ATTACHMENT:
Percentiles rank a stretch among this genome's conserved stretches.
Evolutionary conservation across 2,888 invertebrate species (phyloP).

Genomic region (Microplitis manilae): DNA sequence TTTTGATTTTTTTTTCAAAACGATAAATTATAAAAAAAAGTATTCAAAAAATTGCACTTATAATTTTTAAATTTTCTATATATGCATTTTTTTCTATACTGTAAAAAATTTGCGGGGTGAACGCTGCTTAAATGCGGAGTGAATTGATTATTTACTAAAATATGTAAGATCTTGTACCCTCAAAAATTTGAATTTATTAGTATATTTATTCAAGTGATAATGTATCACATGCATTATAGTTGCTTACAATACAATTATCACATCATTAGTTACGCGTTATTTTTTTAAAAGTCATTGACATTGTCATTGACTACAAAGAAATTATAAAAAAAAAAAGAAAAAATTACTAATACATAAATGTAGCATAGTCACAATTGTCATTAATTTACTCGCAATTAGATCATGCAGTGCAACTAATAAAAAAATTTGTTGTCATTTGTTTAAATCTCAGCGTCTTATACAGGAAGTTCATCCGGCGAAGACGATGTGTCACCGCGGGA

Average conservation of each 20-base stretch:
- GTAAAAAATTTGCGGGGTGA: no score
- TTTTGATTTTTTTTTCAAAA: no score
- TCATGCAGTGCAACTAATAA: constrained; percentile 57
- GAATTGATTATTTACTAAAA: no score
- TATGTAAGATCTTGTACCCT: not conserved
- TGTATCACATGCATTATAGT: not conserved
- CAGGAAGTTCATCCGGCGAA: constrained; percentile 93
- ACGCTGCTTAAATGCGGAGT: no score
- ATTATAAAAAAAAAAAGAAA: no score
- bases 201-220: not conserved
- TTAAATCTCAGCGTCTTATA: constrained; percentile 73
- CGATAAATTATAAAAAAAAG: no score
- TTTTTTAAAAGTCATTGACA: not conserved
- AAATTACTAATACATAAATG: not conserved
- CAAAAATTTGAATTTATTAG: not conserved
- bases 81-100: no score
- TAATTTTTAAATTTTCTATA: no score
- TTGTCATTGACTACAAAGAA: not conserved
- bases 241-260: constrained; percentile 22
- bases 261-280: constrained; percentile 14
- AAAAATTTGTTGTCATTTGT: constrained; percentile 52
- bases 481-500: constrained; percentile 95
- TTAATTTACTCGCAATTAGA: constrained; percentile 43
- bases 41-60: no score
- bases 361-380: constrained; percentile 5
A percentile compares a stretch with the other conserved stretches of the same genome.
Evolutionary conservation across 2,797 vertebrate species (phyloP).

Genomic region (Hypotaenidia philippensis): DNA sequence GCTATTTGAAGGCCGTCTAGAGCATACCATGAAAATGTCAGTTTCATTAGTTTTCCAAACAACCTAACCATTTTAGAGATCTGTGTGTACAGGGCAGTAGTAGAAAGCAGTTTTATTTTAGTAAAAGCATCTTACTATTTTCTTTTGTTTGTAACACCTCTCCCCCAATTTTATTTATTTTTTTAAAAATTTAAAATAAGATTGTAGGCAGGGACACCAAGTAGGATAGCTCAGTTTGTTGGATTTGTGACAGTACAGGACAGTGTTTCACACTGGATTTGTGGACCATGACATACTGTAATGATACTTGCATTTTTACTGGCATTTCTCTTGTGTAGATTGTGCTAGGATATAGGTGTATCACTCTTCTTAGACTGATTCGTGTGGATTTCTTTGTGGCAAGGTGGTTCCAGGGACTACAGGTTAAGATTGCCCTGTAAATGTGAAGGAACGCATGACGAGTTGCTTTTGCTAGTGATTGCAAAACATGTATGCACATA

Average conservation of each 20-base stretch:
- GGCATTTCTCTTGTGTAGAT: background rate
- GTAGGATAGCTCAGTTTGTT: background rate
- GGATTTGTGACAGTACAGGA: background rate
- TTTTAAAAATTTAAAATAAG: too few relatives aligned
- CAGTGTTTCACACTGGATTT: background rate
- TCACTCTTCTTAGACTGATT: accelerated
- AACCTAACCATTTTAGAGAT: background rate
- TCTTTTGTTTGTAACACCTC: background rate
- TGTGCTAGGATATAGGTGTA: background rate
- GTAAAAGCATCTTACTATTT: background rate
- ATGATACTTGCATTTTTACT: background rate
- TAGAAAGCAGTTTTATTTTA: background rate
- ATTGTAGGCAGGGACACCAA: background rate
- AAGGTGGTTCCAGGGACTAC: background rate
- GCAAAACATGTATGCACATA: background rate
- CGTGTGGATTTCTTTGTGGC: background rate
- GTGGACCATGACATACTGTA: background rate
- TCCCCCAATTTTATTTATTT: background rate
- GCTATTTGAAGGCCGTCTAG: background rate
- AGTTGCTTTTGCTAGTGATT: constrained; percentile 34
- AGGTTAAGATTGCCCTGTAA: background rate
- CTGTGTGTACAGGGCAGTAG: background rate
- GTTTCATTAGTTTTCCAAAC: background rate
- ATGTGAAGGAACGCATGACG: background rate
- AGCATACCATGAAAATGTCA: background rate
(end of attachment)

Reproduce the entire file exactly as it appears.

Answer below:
Percentiles rank a stretch among this genome's conserved stretches.
Evolutionary conservation across 2,888 invertebrate species (phyloP).

Genomic region (Microplitis manilae): DNA sequence TTTTGATTTTTTTTTCAAAACGATAAATTATAAAAAAAAGTATTCAAAAAATTGCACTTATAATTTTTAAATTTTCTATATATGCATTTTTTTCTATACTGTAAAAAATTTGCGGGGTGAACGCTGCTTAAATGCGGAGTGAATTGATTATTTACTAAAATATGTAAGATCTTGTACCCTCAAAAATTTGAATTTATTAGTATATTTATTCAAGTGATAATGTATCACATGCATTATAGTTGCTTACAATACAATTATCACATCATTAGTTACGCGTTATTTTTTTAAAAGTCATTGACATTGTCATTGACTACAAAGAAATTATAAAAAAAAAAAGAAAAAATTACTAATACATAAATGTAGCATAGTCACAATTGTCATTAATTTACTCGCAATTAGATCATGCAGTGCAACTAATAAAAAAATTTGTTGTCATTTGTTTAAATCTCAGCGTCTTATACAGGAAGTTCATCCGGCGAAGACGATGTGTCACCGCGGGA

Average conservation of each 20-base stretch:
- GTAAAAAATTTGCGGGGTGA: no score
- TTTTGATTTTTTTTTCAAAA: no score
- TCATGCAGTGCAACTAATAA: constrained; percentile 57
- GAATTGATTATTTACTAAAA: no score
- TATGTAAGATCTTGTACCCT: not conserved
- TGTATCACATGCATTATAGT: not conserved
- CAGGAAGTTCATCCGGCGAA: constrained; percentile 93
- ACGCTGCTTAAATGCGGAGT: no score
- ATTATAAAAAAAAAAAGAAA: no score
- bases 201-220: not conserved
- TTAAATCTCAGCGTCTTATA: constrained; percentile 73
- CGATAAATTATAAAAAAAAG: no score
- TTTTTTAAAAGTCATTGACA: not conserved
- AAATTACTAATACATAAATG: not conserved
- CAAAAATTTGAATTTATTAG: not conserved
- bases 81-100: no score
- TAATTTTTAAATTTTCTATA: no score
- TTGTCATTGACTACAAAGAA: not conserved
- bases 241-260: constrained; percentile 22
- bases 261-280: constrained; percentile 14
- AAAAATTTGTTGTCATTTGT: constrained; percentile 52
- bases 481-500: constrained; percentile 95
- TTAATTTACTCGCAATTAGA: constrained; percentile 43
- bases 41-60: no score
- bases 361-380: constrained; percentile 5
A percentile compares a stretch with the other conserved stretches of the same genome.
Evolutionary conservation across 2,797 vertebrate species (phyloP).

Genomic region (Hypotaenidia philippensis): DNA sequence GCTATTTGAAGGCCGTCTAGAGCATACCATGAAAATGTCAGTTTCATTAGTTTTCCAAACAACCTAACCATTTTAGAGATCTGTGTGTACAGGGCAGTAGTAGAAAGCAGTTTTATTTTAGTAAAAGCATCTTACTATTTTCTTTTGTTTGTAACACCTCTCCCCCAATTTTATTTATTTTTTTAAAAATTTAAAATAAGATTGTAGGCAGGGACACCAAGTAGGATAGCTCAGTTTGTTGGATTTGTGACAGTACAGGACAGTGTTTCACACTGGATTTGTGGACCATGACATACTGTAATGATACTTGCATTTTTACTGGCATTTCTCTTGTGTAGATTGTGCTAGGATATAGGTGTATCACTCTTCTTAGACTGATTCGTGTGGATTTCTTTGTGGCAAGGTGGTTCCAGGGACTACAGGTTAAGATTGCCCTGTAAATGTGAAGGAACGCATGACGAGTTGCTTTTGCTAGTGATTGCAAAACATGTATGCACATA

Average conservation of each 20-base stretch:
- GGCATTTCTCTTGTGTAGAT: background rate
- GTAGGATAGCTCAGTTTGTT: background rate
- GGATTTGTGACAGTACAGGA: background rate
- TTTTAAAAATTTAAAATAAG: too few relatives aligned
- CAGTGTTTCACACTGGATTT: background rate
- TCACTCTTCTTAGACTGATT: accelerated
- AACCTAACCATTTTAGAGAT: background rate
- TCTTTTGTTTGTAACACCTC: background rate
- TGTGCTAGGATATAGGTGTA: background rate
- GTAAAAGCATCTTACTATTT: background rate
- ATGATACTTGCATTTTTACT: background rate
- TAGAAAGCAGTTTTATTTTA: background rate
- ATTGTAGGCAGGGACACCAA: background rate
- AAGGTGGTTCCAGGGACTAC: background rate
- GCAAAACATGTATGCACATA: background rate
- CGTGTGGATTTCTTTGTGGC: background rate
- GTGGACCATGACATACTGTA: background rate
- TCCCCCAATTTTATTTATTT: background rate
- GCTATTTGAAGGCCGTCTAG: background rate
- AGTTGCTTTTGCTAGTGATT: constrained; percentile 34
- AGGTTAAGATTGCCCTGTAA: background rate
- CTGTGTGTACAGGGCAGTAG: background rate
- GTTTCATTAGTTTTCCAAAC: background rate
- ATGTGAAGGAACGCATGACG: background rate
- AGCATACCATGAAAATGTCA: background rate